Since GritPost explored the importance of discussing basic income last fall, the concept has increasingly been featured in public discourse. From examining an experiment in Stockton, California to a new book on Basic, the conversation about the future of economics is coming into focus.
Basic might be an issue in the nearer future, too, thanks to Andrew Yang. Yang is another entrepreneur pivoting to politics. The founder of the nonprofit Venture for America has made a central plank of his platform the notion of a universal basic income of $1,000 per month for every adult.
Yang calls this particular band of Basic the “Freedom Dividend”, which is paid for by taxes on the companies benefiting from automation. Yang sees these investments as a necessary step in securing the future for the American worker. His view is outlined in his book “The War on Normal People.”
Yang doesn’t just talk the talk like some entrepreneurs-turned-politicians have been accused of, though. His campaign announced Thursday that it will begin a Basic experiment, Starting next year with a single New Hampshireite and a single Iowan, Yang will personally fund the $1,000 a month dividend. In fairness, that will probably play well in the Iowa caucus and the New Hampshire primary.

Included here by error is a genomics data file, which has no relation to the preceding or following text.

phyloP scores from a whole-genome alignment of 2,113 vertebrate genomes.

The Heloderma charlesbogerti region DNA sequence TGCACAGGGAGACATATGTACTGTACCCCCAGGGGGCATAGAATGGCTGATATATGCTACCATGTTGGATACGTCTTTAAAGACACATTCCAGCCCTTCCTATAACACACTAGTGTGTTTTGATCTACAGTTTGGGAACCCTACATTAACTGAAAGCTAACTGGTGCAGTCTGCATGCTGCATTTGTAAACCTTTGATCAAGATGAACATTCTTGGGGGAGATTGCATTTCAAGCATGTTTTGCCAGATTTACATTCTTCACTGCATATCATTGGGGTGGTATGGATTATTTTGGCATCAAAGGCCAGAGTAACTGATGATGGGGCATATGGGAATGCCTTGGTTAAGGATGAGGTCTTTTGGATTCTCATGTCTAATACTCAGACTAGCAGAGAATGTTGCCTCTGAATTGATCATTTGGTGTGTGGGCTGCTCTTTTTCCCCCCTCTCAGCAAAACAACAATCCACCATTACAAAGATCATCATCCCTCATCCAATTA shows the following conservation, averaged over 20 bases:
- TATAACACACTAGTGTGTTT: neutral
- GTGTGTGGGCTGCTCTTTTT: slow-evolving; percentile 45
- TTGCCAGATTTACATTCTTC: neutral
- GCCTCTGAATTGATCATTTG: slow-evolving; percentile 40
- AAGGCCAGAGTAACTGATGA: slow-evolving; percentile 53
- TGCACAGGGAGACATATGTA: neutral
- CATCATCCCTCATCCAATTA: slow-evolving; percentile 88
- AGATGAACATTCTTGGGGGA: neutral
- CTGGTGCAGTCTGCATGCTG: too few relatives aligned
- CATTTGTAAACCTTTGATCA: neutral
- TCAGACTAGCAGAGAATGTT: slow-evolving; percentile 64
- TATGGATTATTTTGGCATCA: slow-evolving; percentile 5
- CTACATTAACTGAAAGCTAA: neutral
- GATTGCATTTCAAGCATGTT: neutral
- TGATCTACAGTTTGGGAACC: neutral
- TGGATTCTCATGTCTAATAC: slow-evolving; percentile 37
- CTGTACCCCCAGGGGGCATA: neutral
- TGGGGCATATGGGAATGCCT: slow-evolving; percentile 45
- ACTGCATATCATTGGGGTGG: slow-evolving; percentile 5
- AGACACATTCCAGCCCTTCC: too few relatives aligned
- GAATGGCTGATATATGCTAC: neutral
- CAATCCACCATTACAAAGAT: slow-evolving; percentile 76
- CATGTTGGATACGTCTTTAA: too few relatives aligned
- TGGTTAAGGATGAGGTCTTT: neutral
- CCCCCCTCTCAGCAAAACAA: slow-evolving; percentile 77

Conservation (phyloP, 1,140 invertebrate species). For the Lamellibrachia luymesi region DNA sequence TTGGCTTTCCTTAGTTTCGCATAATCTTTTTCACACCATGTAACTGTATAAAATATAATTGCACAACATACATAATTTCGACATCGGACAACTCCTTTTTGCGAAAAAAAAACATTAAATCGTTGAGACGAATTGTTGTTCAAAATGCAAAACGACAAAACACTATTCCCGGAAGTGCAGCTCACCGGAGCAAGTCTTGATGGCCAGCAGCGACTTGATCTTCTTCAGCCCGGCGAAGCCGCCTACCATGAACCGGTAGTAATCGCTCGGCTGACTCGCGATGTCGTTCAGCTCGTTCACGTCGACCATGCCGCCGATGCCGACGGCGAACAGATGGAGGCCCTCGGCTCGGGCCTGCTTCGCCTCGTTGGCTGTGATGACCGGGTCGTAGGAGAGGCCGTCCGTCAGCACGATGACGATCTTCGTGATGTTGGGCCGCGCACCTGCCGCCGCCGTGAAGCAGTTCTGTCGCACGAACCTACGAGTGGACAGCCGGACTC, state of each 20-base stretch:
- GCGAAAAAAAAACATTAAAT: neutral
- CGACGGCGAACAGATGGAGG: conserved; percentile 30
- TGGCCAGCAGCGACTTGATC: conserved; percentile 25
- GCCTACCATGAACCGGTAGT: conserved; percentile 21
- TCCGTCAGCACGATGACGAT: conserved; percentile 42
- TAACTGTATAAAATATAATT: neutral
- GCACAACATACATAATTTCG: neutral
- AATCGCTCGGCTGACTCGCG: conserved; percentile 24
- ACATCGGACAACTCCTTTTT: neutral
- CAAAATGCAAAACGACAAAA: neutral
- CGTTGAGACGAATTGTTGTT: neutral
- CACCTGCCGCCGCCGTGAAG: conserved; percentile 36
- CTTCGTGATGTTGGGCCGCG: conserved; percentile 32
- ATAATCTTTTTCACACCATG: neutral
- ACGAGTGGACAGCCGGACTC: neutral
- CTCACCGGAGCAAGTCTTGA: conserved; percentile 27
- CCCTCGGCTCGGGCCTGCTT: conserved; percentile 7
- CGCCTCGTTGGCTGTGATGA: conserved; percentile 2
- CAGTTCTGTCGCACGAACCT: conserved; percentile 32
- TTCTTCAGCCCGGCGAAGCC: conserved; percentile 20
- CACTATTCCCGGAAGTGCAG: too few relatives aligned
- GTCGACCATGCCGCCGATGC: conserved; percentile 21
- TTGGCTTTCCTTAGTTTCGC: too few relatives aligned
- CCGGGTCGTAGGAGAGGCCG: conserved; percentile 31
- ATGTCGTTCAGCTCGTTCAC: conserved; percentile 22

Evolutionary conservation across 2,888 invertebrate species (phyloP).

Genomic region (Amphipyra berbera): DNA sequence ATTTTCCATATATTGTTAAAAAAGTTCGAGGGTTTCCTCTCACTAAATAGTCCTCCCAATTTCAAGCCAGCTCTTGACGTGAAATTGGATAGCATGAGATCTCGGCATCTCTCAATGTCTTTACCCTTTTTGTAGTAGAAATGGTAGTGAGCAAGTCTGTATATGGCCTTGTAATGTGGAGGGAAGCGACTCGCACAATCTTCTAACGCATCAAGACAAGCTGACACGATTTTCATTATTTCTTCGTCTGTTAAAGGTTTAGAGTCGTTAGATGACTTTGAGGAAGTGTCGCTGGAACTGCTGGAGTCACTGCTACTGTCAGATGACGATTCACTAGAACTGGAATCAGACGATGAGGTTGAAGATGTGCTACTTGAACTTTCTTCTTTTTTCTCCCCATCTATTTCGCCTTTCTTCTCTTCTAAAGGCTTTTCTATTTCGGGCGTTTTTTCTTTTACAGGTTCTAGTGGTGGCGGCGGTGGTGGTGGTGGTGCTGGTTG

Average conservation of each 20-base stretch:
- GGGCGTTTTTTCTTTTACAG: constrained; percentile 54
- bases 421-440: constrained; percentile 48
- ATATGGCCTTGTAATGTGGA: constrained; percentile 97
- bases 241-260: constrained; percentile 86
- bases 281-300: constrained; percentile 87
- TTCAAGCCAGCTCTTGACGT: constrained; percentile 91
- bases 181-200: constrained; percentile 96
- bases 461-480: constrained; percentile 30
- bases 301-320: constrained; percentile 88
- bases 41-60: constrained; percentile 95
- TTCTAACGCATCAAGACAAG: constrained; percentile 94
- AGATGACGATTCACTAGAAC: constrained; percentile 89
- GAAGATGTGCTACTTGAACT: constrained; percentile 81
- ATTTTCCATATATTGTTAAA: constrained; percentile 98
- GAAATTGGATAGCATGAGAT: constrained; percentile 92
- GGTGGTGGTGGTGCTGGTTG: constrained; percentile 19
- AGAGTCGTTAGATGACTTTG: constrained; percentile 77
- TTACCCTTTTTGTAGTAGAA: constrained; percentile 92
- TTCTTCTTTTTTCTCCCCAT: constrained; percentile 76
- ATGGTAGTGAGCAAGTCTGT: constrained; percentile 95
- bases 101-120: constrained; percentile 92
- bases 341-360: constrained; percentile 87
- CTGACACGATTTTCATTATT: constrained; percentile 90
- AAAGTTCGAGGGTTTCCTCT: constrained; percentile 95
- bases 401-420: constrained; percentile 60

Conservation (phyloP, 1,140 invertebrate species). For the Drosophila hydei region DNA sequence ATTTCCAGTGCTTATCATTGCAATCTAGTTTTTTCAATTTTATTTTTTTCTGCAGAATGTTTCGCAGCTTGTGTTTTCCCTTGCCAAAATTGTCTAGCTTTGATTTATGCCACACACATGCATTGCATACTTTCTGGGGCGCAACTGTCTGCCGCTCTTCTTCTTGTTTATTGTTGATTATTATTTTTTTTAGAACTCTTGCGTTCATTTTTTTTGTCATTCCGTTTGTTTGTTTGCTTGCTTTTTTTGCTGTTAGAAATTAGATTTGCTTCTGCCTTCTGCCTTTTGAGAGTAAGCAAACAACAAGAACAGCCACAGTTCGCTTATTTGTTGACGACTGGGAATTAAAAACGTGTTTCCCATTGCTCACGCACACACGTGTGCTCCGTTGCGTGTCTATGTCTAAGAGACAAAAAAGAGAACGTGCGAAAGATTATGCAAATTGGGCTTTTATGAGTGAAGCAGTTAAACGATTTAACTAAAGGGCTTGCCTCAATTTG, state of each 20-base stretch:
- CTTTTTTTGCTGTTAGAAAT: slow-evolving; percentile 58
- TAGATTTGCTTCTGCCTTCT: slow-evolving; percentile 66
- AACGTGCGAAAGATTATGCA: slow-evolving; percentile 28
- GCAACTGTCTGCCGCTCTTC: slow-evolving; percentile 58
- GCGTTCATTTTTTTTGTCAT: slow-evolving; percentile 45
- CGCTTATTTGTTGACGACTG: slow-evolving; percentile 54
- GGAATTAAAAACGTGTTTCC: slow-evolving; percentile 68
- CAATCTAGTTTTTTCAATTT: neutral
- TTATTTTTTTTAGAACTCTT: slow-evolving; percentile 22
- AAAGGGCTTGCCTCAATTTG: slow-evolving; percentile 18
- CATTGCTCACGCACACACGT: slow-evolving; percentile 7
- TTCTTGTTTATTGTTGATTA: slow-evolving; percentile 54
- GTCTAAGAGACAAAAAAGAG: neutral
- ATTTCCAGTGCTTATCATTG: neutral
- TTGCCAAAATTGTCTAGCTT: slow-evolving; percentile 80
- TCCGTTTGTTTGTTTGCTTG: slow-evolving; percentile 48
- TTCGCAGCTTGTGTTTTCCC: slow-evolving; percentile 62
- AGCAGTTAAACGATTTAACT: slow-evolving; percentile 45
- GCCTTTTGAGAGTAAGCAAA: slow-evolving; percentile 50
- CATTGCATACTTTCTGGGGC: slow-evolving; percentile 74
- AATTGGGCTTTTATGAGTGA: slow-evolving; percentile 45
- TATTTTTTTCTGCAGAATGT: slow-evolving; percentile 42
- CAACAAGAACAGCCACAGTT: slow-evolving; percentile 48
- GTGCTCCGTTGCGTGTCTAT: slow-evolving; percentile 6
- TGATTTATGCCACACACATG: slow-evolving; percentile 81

Obviously, two recipients does not a study make, but Yang’s stunt has drawn even more media attention to his core platform plank.
“I am in talks with various people that might want to fund more universal basic incomes for people around the country,” Yang told Motherboard. “I’m getting the ball rolling, but the goal is that we can make this initiative really significant. We have people waiting in the wings to potentially join me in this. And then we can really demonstrate the power of this freedom dividend.”
Yang’s got support. A grant funded by Silicon Valley is supporting Stockton’s Basic program, a Facebook co-founder is a major advocate for it and Canada has been studying the idea. There’s even a basic income cryptocurrency.
While Yang might be a long-shot candidate, his interest in basic income brings both the idea and the campaign to the forefront in two important primary states and setting it to be an issue 2020’s Democrats will have to consider.
Yang could not be reached for comment.